Peyton Manning will take home $23 million for a season he didn't even play. Neck injuries sidelined him. That's why the pros are working so hard to engineer a better athlete, one who runs faster, throws farther and is hit with fewer injuries.
Devin Goda's time in the 40-yard dash has dropped from 4.75 seconds to 4.38. That fraction of a second saved puts the Slippery Rock University wide receiver on par with the best wide receivers in the game. How did he do it? By improving one step, one movement at a time.
"In reality, we all move the same way," said Ron DeAngelo, expert in sports biomechanics.
DeAngelo and his colleagues train athletes to move in the most efficient way possible. Specialized computer software analyzes performance.
The same breakthrough technology is also keeping the pros on the field longer with fewer injuries. The Atlanta Falcons, a high-performance team with one of the lowest injury rates in the NFL, never underestimate the power of motion. Several times a year, every Falcons player undergoes functional movement screening. Seven specialized tests, scored zero to three, identify limitations in strength and motion from left to right, head to toe, before they cause injuries.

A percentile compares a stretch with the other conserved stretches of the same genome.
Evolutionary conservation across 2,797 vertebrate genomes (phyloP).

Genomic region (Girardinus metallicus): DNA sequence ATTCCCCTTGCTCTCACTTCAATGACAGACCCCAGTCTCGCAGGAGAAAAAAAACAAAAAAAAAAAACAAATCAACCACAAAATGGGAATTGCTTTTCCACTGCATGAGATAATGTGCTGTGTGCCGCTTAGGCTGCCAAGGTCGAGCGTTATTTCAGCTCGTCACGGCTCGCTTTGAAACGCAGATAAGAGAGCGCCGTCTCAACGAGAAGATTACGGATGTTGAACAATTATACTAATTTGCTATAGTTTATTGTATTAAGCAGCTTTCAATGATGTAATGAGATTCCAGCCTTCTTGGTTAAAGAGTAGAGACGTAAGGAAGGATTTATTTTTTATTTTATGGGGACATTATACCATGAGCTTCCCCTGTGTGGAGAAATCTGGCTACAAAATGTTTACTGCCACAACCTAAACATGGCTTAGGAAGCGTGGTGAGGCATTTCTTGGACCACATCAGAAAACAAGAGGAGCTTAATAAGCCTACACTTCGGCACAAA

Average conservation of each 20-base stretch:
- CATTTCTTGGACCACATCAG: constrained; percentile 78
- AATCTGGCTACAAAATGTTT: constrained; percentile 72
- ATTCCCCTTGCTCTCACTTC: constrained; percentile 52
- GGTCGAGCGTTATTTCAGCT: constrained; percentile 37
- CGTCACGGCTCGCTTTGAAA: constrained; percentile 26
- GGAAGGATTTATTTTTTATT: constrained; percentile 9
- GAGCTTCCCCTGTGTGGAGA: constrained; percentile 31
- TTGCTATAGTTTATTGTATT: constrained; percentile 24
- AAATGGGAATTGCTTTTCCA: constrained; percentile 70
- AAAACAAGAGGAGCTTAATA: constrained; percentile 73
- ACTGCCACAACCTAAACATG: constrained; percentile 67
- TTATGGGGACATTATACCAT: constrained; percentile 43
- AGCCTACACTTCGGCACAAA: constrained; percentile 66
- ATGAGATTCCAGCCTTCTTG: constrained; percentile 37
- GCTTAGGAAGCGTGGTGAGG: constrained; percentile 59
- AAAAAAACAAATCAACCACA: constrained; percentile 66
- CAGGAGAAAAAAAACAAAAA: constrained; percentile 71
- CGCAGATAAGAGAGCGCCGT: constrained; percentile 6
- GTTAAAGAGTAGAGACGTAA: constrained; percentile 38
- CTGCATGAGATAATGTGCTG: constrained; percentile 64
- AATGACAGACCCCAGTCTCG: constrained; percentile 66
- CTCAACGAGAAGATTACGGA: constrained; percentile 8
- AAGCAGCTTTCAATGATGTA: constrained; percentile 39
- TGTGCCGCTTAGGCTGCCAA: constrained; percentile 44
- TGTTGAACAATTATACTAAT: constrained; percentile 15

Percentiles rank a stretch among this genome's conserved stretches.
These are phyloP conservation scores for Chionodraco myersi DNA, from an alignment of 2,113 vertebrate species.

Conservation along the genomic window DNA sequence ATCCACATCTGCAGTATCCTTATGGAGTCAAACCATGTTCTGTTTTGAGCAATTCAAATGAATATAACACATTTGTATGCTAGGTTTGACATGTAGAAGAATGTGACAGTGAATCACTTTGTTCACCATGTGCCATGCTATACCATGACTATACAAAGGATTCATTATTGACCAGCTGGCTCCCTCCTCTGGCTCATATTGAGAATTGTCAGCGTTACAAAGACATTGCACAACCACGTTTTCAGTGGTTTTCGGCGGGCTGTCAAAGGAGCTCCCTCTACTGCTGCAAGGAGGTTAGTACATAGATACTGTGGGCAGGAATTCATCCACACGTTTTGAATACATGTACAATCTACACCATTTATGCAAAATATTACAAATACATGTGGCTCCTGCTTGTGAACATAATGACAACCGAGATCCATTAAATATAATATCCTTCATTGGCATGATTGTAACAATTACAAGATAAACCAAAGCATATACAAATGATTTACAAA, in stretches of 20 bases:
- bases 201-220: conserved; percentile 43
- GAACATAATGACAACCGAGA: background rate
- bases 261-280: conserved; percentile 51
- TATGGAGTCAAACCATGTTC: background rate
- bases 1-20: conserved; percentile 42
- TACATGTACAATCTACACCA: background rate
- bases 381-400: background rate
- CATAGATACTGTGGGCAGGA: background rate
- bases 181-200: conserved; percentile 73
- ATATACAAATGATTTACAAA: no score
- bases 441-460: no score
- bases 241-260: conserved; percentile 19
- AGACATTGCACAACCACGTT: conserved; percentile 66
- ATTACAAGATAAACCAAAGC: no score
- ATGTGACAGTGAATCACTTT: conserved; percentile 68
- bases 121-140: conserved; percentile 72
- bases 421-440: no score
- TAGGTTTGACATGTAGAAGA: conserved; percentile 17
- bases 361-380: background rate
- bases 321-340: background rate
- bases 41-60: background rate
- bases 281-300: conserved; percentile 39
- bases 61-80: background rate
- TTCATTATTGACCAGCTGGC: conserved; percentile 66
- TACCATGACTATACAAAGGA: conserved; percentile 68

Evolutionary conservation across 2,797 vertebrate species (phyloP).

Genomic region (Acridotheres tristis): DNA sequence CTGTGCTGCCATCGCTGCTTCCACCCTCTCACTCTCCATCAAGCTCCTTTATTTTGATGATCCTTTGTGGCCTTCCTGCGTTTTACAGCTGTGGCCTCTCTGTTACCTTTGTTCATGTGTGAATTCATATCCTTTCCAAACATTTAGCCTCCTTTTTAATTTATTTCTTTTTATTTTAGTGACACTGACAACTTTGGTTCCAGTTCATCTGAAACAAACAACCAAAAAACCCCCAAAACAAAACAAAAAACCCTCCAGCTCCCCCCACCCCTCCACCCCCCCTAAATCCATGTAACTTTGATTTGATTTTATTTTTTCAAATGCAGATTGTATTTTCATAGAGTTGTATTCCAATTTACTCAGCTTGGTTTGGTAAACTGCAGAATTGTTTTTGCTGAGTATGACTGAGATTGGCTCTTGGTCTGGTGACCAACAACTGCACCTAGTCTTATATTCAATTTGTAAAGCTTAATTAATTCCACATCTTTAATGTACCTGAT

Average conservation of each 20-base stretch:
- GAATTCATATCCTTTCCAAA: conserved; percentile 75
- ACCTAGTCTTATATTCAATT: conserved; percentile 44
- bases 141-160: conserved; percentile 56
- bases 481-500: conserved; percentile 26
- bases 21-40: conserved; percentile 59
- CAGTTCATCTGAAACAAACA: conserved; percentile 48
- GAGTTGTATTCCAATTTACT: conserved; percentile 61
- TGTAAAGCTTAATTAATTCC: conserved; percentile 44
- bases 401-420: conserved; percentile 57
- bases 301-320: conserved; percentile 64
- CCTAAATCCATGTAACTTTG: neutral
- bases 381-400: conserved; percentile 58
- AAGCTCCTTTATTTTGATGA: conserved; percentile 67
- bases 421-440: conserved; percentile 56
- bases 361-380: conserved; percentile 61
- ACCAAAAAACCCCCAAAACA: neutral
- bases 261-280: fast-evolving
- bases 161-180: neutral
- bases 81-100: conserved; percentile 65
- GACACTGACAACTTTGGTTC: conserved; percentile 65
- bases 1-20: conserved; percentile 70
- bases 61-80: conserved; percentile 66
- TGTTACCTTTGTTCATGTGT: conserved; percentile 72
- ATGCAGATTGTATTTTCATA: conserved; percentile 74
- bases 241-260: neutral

"If you do have an asymmetry, if you do have a restriction that's going to eventually break down," said Jeff Fish, director of athletic performance, Atlanta Falcons.
To prevent that breakdown, customized therapies target each player's unique risk factors. The healthy movement score becomes a benchmark for healing.
"We want our players to be healthy and durable and be able to contribute to our success through the course of the whole season," Fish said.
And breakthrough technology is fast-tracking players to their dreams.
"I'm going to turn some heads," Goda said.
Motion analysis isn't just for professional athletes. Movement screening is now available through certified personal trainers all over the country to allow weekend warriors and fitness enthusiasts to test their own efficiency of motion and improve performance.